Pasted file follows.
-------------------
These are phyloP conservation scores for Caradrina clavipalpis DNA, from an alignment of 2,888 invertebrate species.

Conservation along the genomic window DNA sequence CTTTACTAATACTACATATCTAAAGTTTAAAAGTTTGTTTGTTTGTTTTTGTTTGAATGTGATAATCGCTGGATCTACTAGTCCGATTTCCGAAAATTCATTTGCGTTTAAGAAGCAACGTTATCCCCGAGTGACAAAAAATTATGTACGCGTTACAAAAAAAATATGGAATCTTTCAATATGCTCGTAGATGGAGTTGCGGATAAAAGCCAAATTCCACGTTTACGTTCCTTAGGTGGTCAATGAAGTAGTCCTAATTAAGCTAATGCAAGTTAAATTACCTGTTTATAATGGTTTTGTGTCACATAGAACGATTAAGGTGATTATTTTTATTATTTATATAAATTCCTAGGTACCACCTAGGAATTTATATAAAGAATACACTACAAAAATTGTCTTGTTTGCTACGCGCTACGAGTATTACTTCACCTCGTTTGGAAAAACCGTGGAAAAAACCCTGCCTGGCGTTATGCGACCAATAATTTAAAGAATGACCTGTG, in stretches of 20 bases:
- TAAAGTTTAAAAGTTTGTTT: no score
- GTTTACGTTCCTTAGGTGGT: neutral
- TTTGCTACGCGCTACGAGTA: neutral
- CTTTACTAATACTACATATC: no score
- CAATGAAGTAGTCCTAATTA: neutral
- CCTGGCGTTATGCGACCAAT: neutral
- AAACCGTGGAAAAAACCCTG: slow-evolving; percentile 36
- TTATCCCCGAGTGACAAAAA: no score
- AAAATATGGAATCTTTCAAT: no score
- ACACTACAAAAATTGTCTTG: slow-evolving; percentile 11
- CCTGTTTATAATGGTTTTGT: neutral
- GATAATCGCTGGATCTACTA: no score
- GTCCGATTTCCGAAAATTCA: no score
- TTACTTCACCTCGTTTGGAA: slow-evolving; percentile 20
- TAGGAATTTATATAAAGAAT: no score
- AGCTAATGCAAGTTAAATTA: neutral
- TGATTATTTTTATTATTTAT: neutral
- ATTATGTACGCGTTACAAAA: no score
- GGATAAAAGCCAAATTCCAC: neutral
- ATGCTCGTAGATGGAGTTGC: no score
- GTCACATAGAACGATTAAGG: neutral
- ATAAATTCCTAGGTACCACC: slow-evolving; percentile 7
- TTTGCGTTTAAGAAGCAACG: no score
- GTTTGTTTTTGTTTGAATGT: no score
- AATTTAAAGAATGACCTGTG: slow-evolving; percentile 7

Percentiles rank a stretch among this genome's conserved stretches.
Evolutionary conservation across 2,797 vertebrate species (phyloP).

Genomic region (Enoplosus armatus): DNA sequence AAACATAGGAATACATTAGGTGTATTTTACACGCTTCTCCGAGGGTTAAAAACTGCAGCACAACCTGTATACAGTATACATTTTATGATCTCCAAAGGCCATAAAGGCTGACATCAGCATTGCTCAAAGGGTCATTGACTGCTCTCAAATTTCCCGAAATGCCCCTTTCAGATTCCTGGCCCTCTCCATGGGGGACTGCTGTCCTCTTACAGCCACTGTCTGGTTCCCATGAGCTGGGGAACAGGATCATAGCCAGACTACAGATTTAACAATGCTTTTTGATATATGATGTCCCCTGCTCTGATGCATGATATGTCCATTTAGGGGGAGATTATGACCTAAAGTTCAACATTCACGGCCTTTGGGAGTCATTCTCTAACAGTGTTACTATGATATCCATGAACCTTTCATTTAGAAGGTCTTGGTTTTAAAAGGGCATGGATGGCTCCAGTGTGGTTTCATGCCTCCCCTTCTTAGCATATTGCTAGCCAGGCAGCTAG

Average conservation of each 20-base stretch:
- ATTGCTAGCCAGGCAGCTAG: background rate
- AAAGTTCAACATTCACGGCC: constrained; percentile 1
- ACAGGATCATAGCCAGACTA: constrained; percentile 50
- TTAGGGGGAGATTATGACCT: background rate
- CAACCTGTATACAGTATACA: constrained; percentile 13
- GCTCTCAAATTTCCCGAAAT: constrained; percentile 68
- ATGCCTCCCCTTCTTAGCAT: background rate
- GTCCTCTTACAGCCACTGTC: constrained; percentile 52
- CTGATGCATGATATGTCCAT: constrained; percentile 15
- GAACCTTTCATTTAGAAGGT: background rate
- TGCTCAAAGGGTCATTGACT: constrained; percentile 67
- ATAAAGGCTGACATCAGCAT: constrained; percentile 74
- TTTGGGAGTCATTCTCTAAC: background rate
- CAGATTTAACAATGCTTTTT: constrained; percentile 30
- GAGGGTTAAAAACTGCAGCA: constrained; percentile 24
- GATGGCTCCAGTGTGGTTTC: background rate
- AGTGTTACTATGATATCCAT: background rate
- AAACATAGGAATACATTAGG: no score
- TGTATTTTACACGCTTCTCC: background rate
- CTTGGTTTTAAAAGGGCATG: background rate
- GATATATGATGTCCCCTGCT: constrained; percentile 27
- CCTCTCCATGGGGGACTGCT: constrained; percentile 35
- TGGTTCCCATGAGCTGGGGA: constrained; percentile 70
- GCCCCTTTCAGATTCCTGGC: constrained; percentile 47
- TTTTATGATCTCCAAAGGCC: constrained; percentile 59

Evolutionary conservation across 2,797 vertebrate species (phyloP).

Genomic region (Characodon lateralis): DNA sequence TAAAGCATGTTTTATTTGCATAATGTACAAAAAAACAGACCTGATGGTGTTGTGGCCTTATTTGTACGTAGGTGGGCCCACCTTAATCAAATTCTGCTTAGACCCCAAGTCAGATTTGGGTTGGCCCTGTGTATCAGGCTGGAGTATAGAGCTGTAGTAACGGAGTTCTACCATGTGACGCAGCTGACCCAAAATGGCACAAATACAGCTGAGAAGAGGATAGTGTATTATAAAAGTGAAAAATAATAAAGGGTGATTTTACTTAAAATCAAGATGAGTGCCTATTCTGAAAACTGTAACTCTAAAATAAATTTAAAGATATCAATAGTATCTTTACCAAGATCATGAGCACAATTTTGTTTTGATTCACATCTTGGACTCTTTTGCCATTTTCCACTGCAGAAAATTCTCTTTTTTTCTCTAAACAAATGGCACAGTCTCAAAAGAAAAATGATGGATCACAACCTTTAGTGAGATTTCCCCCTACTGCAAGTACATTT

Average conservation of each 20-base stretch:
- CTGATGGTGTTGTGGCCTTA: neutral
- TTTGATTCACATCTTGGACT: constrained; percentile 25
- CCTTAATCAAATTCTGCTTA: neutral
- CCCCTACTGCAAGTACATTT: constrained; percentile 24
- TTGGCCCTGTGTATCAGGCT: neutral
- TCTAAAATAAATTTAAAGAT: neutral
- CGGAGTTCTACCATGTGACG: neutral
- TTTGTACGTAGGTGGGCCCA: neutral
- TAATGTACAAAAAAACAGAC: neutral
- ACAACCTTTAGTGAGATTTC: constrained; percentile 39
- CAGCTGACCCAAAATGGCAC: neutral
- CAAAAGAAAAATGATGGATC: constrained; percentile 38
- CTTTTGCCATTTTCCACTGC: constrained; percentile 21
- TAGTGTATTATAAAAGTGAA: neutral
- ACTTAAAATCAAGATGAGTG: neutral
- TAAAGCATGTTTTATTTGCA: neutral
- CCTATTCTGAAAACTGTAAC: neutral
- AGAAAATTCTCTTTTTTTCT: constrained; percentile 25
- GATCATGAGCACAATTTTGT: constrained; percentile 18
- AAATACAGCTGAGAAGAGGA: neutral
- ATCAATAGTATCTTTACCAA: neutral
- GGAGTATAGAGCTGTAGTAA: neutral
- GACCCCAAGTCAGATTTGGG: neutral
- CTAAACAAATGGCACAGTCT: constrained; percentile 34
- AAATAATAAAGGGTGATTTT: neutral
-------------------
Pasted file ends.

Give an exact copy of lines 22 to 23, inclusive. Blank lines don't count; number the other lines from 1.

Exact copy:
- ATGCTCGTAGATGGAGTTGC: no score
- GTCACATAGAACGATTAAGG: neutral